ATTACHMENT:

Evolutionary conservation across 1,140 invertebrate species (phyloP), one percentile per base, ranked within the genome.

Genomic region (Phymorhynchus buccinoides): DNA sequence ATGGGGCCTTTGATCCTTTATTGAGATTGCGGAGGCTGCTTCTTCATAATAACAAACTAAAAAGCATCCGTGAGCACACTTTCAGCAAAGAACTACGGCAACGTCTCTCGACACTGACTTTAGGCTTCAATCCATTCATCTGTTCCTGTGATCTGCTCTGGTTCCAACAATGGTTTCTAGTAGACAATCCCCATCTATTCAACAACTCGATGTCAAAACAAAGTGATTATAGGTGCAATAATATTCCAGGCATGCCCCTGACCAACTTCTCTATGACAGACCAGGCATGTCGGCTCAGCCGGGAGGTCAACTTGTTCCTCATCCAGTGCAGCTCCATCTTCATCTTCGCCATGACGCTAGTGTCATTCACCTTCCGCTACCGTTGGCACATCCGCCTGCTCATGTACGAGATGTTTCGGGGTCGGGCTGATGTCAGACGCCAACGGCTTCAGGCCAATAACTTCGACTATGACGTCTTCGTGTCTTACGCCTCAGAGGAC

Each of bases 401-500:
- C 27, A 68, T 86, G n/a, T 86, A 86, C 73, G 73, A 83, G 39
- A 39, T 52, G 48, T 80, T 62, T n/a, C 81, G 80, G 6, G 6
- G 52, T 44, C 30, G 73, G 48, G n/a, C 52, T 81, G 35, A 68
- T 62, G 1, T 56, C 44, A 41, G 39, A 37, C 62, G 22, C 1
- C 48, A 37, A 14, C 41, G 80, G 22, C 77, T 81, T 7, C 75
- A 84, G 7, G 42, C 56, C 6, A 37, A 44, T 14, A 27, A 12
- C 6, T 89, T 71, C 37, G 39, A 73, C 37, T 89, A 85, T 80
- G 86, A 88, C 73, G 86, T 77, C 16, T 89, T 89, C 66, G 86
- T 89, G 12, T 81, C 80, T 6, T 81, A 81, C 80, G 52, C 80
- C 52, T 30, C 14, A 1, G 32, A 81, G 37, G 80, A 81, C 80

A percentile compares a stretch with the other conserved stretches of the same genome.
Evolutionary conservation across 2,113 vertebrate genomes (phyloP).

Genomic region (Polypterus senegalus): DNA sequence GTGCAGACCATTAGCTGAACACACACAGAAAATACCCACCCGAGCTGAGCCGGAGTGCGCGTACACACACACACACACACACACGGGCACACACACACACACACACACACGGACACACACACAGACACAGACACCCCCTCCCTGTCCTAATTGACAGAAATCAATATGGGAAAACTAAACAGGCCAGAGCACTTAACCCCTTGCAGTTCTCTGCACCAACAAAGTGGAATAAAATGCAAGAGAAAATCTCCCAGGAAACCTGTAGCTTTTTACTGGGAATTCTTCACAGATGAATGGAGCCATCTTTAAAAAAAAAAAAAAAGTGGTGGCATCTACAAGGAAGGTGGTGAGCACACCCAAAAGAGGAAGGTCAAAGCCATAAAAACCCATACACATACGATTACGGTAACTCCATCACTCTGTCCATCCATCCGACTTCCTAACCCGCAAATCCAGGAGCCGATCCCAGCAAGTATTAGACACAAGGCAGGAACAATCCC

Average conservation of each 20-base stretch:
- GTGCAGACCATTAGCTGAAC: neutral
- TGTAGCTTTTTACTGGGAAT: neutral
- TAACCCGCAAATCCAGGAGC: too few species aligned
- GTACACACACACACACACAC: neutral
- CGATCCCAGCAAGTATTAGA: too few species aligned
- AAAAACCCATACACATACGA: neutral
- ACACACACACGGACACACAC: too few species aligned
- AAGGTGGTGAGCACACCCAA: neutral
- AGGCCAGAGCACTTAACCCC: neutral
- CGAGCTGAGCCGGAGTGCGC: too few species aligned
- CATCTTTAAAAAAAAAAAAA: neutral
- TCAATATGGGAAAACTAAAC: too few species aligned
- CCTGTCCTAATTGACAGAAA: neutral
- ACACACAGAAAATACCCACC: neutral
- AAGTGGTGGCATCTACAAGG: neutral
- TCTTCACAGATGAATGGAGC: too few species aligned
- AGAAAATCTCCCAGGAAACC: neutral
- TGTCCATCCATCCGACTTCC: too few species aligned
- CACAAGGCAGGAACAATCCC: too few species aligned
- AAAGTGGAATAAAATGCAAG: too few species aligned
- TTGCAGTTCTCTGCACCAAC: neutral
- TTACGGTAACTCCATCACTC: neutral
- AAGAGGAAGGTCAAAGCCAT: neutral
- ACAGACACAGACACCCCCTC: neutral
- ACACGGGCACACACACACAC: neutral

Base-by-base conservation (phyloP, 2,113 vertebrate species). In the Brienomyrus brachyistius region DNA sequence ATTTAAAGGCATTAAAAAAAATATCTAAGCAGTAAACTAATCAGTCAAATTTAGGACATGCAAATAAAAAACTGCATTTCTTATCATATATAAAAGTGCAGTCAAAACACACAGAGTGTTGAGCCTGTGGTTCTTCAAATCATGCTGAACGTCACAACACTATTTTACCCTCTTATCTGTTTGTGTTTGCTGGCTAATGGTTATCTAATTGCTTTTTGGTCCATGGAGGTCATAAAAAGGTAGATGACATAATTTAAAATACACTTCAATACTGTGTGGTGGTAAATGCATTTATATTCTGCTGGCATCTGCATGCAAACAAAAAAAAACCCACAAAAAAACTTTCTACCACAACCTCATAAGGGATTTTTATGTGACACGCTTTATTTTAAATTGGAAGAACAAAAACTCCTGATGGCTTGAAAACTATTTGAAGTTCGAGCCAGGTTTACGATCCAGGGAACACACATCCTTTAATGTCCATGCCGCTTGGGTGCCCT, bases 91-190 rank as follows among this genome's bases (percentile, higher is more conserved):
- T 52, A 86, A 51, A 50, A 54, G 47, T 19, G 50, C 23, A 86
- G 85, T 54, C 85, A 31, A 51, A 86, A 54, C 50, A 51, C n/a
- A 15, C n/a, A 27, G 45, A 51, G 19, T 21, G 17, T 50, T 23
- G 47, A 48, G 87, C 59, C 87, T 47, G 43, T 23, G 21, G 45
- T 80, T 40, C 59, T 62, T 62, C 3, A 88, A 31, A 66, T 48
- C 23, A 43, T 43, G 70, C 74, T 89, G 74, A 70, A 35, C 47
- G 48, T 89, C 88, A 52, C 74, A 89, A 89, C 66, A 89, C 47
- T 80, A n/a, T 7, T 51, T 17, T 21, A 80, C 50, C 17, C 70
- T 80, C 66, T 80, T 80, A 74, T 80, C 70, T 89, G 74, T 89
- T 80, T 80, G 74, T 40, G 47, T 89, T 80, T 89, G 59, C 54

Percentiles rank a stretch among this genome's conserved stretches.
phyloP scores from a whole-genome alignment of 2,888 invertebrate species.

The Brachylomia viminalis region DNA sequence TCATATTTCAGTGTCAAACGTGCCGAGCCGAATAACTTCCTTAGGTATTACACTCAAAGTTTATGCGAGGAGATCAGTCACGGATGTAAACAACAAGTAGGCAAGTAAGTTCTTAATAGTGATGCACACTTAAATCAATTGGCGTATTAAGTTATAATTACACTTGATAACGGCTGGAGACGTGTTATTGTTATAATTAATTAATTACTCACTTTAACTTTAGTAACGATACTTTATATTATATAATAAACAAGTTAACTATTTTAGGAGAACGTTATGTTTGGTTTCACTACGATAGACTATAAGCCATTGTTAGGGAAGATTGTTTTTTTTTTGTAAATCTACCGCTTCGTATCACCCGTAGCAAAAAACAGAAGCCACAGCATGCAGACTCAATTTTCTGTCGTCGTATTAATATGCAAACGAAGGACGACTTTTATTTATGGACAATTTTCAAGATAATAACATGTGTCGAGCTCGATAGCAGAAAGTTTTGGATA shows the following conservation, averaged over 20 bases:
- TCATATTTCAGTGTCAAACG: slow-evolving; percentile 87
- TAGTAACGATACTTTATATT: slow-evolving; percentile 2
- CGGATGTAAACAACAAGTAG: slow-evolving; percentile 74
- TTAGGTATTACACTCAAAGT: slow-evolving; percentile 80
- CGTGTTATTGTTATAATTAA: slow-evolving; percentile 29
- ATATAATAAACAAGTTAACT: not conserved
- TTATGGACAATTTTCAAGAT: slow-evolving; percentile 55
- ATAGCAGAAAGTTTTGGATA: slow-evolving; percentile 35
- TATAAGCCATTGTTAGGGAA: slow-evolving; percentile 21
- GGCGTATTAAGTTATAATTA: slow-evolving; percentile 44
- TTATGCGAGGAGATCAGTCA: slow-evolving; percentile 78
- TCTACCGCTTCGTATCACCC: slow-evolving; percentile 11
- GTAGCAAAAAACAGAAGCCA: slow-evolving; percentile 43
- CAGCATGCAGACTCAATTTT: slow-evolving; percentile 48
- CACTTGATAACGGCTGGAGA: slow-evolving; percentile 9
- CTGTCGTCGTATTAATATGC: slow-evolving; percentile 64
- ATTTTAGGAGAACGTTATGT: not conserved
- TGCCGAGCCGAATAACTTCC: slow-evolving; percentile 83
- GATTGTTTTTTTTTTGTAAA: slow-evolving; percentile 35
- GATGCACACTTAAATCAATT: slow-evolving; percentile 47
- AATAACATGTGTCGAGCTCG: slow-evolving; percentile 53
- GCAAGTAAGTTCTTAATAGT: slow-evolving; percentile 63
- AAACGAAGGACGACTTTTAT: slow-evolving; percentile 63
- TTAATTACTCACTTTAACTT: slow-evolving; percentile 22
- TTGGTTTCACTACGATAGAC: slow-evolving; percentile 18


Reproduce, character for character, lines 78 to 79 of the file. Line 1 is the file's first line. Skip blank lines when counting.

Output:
- GCAAGTAAGTTCTTAATAGT: slow-evolving; percentile 63
- AAACGAAGGACGACTTTTAT: slow-evolving; percentile 63